The promise of cancer immunotherapy is based upon the exquisite specificity of the immune system, through which a potent machinery can eliminate targeted cells. However, despite some notable examples of success, progress in developing this form of cancer therapy has fallen short of expectations. Major insights explaining the limitations of T cell-based cancer immunotherapies have come from the discovery of inhibitory co-receptors or pathways termed immune checkpoints, which restrain T cell functions in normal physiologic settings as well as in the context of neoplastic disease. Recent evidence suggests that tumors may "usurp" immunological checkpoint mechanisms to create a barrier against antitumor immune responses - including endogenous responses and those induced by immunotherapies such as cancer vaccines. Animal cancer models demonstrate that blocking the interaction of inhibitory molecules on tumor cells with their co-receptors on tumor-specific T cells can "release the brakes" on antitumor immunity and cause tumor regression. Thus, checkpoint inhibition, applied alone or in combination with vaccines, represents an important new therapeutic approach for enhancing antitumor immunity. One of the most interesting inhibitory co-receptors is PD-1, that is induced on activated T cells and down-modulates critical functions in both CD4+ ("helper") and CD8+ ("killer") subsets. The major ligand for PD-1 is B7-H1 (PDL1), a B7 family member normally expressed by several leukocyte subsets upon activation, and aberrantly expressed in many human cancers. These findings, highlighting multiple mechanisms by which PD-1/B7-H1 interactions may inhibit antitumor immunity, have provided a rationale for clinical trials in cancer patients using fully human antibodies blocking PD-1 or B7-H1. Notably, objective tumor regressions were observed in the first phase I trial of PD-1 blockade in patients with advanced treatment-refractory metastatic solid tumors. It is now critically important to better understand the regulation and function of PD-1 and B7-H1, and to discern the effects of PD-1/B7-H1 blockade on antitumor immunity. In current proposal, we will test hypothesis that modulation of B7-H1/PD-1 inhibitory pathway could vastly enhance efficacy of cancer immunotherapy by improving tumor microenvironment and protecting ongoing T cell activity. The current proposal integrates basic and clinical science, and will use animal models and human in vitro systems to achieve the following aims: 1) To define mechanisms regulating B7-H1 expression by tumor cells and other cell types in the tumor microenvironment;2) To characterize factors influencing PD-1 expression by T cells, particularly in the context of vaccine-induced stimulation;and 3) To characterize immunological mechanisms underlying the clinical effects of B7-H1/PD-1 blockade in cancer therapy. Taken together, results from these studies will enable the rational clinical development of PD-1/B7-H1 blockade, alone or in combinatorial regimens, in cancer therapy.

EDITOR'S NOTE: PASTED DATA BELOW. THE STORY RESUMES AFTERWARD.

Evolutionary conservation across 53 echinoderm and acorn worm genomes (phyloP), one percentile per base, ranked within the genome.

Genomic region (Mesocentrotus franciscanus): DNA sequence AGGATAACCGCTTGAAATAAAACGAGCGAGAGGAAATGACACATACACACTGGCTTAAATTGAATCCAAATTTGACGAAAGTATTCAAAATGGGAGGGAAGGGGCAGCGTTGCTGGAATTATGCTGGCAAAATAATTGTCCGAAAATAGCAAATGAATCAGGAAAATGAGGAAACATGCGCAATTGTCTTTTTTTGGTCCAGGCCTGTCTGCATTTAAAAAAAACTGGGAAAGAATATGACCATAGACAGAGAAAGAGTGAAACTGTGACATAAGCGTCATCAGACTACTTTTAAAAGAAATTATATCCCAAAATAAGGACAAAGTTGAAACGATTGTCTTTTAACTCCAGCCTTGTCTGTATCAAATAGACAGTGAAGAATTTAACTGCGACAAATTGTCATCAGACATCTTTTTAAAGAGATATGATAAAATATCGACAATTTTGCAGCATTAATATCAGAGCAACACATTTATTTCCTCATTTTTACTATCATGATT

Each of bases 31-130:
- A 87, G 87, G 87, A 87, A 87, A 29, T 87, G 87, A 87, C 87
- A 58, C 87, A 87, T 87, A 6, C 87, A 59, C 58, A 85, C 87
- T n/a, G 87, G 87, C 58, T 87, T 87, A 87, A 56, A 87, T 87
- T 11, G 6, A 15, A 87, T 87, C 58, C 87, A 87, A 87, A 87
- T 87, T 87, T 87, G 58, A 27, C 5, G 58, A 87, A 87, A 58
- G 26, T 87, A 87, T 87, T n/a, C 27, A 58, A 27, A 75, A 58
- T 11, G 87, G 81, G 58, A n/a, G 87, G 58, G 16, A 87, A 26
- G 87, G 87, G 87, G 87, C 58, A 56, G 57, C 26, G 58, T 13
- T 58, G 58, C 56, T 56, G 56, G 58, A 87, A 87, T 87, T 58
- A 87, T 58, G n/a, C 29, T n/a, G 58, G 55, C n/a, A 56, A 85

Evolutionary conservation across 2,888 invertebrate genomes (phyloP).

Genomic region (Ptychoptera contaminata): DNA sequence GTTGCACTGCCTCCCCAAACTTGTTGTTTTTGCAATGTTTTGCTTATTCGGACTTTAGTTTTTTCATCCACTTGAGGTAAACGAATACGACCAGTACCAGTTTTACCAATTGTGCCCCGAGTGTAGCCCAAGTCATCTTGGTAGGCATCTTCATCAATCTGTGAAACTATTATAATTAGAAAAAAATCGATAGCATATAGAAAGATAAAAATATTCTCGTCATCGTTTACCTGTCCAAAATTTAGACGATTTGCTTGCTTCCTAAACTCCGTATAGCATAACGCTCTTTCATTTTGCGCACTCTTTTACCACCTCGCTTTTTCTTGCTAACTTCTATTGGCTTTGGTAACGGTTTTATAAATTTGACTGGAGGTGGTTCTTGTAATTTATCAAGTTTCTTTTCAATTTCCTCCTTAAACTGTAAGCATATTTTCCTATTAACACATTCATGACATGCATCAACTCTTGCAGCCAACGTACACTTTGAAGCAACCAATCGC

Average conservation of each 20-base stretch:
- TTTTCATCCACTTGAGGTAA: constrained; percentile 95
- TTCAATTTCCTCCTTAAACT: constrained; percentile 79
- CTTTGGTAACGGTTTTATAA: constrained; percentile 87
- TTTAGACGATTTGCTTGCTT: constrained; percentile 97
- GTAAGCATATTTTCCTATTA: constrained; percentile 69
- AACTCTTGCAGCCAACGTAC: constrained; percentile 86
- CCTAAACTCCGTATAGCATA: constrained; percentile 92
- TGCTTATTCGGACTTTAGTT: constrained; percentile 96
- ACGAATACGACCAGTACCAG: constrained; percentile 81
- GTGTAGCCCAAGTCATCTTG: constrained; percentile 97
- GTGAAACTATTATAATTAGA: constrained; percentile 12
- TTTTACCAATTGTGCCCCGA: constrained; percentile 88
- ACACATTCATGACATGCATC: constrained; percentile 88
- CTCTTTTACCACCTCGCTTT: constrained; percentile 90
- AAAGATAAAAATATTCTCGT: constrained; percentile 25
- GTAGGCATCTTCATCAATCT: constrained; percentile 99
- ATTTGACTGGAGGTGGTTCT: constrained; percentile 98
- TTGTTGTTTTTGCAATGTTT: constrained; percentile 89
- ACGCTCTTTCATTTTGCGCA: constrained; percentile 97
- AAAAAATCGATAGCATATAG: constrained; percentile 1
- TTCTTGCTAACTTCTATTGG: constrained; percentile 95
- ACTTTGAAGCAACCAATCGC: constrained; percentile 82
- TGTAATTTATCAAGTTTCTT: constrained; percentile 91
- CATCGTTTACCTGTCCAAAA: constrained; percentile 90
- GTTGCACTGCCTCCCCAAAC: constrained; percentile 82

Although remarkable progress has been made on a scientific level in understanding regulatory processes governing the activity of the immune system against cancer, the clinical application of these findings to develop effective cancer therapies will require a more detailed knowledge of the molecules and pathways involved. Our objectives are 1) to elucidate how interactions of the immune regulatory molecules B7-H1, expressed by cancer cells, and PD-1, expressed by activated antitumor T lymphocytes, support cancer progression;and 2) to use this knowledge to develop effective cancer immunotherapies based on blockade of B7-H1/PD-1 ligation.
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